How To Establish A Pre-employment Screening Background Check Program
Almost all companies of any size now realize it is in their best interest to conduct pre-employment screening background checks on prospective employees. For the cost of a printer ink cartridge or a couple of hours salary, a quality employment background check can go a long way in avoiding the cost of a bad hiring decision.
The following issues should be considered when setting up a pre-employment screening process for your business.
Establish a written background check screening policy.
To protect your company against claims of discrimination, all applicants for the same job should be screened exactly the same.
It is discriminatory and not advisable to let hiring managers pick and choose whom and how thoroughly an applicant should be screened.
1. Protect your business
You are responsible for knowing and following the laws that govern the hiring process. A number of government agencies have established regulations that protect applicants from incorrect or dated information being reported in a an employment background check.
The FCRA, the ADA, the FTC and the CFPB as well as some states, counties and cities all have had their say in developing and enforcing these laws. For a publication that is helpful in understanding and complying with these laws, the government has produced: Background Checks: What Employers Need To Know.
2. Have a designated hiring manager
It would be impossible for a variety of people to keep up with all of the employment screening laws. This is best left to a single person that is well organized and has the authority to see to it that all required steps are taken and documented.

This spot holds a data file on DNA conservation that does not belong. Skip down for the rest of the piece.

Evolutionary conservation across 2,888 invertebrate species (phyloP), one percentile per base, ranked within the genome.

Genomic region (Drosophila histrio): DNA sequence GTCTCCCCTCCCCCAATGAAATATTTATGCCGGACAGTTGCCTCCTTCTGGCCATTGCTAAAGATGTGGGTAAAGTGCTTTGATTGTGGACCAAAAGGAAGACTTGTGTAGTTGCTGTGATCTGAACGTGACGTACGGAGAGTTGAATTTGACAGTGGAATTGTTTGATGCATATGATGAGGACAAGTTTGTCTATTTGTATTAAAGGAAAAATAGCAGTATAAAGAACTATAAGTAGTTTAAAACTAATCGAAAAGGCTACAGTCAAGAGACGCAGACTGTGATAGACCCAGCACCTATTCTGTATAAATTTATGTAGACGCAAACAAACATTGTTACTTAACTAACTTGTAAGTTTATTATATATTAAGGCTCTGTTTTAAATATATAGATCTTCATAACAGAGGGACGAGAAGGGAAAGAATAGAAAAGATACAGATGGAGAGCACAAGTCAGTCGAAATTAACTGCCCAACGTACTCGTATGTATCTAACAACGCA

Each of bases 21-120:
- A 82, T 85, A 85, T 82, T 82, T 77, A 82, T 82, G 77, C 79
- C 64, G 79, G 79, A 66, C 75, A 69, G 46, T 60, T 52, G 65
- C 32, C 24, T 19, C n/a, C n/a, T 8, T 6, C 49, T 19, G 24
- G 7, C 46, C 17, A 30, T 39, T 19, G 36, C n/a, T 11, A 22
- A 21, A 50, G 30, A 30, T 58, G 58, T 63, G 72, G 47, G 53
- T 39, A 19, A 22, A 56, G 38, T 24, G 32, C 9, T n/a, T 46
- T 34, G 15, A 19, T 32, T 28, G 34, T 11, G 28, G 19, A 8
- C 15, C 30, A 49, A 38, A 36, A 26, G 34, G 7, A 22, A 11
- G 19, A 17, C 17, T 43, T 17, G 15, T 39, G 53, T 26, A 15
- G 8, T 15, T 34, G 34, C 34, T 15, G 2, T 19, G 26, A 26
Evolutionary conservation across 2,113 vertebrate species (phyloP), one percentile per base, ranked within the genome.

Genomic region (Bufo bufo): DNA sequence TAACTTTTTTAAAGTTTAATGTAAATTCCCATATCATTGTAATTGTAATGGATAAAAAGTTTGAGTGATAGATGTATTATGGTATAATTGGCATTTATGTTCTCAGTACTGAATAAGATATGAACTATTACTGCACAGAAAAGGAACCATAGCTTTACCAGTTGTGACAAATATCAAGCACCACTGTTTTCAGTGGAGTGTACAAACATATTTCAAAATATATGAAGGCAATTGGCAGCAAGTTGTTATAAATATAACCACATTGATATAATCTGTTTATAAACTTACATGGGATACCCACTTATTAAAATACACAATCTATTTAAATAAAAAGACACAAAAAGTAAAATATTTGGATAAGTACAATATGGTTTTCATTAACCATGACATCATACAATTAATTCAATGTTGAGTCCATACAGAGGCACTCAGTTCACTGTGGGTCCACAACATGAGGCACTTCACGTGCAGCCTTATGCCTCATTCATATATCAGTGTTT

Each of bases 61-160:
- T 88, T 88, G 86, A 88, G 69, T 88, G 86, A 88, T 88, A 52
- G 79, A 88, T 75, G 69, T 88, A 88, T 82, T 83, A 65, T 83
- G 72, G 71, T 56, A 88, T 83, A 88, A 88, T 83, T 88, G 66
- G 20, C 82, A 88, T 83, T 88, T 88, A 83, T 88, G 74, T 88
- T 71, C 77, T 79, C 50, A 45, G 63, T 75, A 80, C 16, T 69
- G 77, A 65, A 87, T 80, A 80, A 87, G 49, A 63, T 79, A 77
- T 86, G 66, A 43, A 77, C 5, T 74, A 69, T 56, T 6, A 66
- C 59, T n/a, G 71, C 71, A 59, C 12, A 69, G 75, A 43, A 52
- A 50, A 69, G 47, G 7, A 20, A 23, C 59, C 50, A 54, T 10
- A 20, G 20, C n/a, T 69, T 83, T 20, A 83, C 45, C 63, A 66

3. Limit Access
The employment process produces information which is personal and sensitive. Take steps to insure that the ordering of and access to this information is secure and limited to a “Need to Know Basis.” Be sure that this information is not shared with other employees or managers.
It must be disclosed to an applicant that a background check will be conducted.
Every background check has to be preceded by a disclosure from you and an authorization release from the applicant to run a background check. This release must be on an entirely separate form and can not be a part of any other form or application.
6. Adverse Action
If you do not hire a candidate because of something you find on their background check, you must send the applicant a “preliminary notice of adverse action” and a copy of the background check report containing the negative information.
You must allow them to dispute or counter the results and offer an explanation. After you re-evaluate their information if you still decide not to hire them you must send them a “Notice of Adverse Action.”
7. Ban the Box.
If you are located in the more than 100 cities, states or counties that have enacted “Ban the box legislation, you are subject to these laws and must move any questions concerning arrests or criminal record convictions to later in the employment process.